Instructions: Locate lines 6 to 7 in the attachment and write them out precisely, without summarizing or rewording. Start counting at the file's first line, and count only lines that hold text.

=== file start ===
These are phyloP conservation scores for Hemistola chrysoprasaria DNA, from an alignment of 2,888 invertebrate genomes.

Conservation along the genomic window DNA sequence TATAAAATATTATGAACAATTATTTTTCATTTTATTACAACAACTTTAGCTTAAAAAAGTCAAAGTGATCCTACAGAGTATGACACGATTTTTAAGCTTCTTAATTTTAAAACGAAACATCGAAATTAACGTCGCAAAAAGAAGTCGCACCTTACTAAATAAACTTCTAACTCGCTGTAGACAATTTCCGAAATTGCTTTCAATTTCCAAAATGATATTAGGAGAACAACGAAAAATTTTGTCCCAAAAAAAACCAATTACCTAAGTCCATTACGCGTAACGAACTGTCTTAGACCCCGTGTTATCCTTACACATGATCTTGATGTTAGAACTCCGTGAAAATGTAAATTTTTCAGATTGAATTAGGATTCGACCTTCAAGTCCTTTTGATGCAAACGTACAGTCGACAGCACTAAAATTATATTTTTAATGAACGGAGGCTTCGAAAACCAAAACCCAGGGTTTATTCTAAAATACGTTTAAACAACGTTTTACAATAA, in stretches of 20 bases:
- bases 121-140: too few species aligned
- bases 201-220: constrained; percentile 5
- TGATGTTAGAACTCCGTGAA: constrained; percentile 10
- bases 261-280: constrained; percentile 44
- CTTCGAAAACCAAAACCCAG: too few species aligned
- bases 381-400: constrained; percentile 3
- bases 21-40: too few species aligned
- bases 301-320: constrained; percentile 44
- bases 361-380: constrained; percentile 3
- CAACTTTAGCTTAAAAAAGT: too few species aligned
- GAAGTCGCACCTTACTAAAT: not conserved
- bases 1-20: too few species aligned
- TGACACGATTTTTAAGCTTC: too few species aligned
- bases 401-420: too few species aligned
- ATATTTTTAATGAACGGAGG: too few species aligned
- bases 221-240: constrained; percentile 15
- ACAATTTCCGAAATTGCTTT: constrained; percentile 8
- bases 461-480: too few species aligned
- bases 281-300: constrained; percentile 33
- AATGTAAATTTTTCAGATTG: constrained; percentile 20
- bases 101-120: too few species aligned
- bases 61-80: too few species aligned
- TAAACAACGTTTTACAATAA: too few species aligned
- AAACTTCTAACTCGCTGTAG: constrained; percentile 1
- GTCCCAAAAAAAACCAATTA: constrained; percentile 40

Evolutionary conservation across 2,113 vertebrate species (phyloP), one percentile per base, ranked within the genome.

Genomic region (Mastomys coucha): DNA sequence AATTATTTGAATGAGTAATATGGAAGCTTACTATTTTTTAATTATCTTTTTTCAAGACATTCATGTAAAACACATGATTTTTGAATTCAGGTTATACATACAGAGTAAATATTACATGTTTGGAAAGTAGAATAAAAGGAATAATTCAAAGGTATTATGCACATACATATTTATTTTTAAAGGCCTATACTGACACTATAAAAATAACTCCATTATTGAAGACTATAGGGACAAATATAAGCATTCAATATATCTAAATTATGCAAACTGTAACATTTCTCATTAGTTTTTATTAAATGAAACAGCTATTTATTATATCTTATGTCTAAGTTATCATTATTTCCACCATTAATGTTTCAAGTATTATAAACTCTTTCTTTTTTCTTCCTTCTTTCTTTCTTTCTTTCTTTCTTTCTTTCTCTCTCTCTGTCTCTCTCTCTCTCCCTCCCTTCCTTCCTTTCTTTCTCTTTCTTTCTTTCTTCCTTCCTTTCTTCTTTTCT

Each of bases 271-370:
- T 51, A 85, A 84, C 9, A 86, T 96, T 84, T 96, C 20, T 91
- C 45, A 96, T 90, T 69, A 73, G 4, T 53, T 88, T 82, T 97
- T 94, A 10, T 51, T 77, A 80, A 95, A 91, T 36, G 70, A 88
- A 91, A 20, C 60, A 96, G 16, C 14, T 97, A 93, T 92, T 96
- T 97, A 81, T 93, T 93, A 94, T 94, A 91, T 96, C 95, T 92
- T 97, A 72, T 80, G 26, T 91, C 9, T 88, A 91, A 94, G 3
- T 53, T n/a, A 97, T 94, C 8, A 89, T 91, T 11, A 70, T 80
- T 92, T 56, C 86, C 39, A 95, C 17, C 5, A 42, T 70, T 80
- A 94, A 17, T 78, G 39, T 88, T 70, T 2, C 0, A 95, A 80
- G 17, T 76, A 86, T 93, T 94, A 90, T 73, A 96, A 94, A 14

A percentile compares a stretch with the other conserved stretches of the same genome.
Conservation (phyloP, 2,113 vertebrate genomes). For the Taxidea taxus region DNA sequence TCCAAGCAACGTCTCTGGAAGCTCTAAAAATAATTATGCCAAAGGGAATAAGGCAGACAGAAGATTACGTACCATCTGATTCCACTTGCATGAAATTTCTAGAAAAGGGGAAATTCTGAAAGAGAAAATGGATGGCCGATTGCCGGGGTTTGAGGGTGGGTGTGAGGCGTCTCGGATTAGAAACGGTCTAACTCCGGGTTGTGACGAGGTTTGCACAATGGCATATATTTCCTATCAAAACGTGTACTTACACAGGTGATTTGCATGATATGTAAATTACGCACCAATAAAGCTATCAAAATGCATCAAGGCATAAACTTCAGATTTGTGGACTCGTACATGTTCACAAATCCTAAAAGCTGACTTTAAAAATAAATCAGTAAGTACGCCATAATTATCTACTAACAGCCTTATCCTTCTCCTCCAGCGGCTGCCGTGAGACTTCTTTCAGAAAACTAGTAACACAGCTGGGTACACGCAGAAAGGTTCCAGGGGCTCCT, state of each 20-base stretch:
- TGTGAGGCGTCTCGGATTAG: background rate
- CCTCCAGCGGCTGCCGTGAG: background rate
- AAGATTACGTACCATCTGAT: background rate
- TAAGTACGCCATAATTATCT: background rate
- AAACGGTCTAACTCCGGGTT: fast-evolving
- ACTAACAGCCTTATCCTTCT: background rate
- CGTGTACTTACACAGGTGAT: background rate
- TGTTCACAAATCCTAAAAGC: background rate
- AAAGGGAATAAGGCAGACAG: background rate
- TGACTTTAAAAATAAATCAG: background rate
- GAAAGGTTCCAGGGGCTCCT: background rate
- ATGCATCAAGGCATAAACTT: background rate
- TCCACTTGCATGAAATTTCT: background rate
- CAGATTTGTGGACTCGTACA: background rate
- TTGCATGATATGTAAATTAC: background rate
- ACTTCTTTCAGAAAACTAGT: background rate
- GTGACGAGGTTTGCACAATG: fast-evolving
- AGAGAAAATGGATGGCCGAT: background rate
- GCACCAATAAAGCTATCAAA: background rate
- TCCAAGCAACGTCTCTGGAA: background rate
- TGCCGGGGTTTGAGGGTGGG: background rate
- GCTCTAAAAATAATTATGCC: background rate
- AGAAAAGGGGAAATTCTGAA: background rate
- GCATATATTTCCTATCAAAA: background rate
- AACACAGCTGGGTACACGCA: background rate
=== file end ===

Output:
- bases 261-280: constrained; percentile 44
- CTTCGAAAACCAAAACCCAG: too few species aligned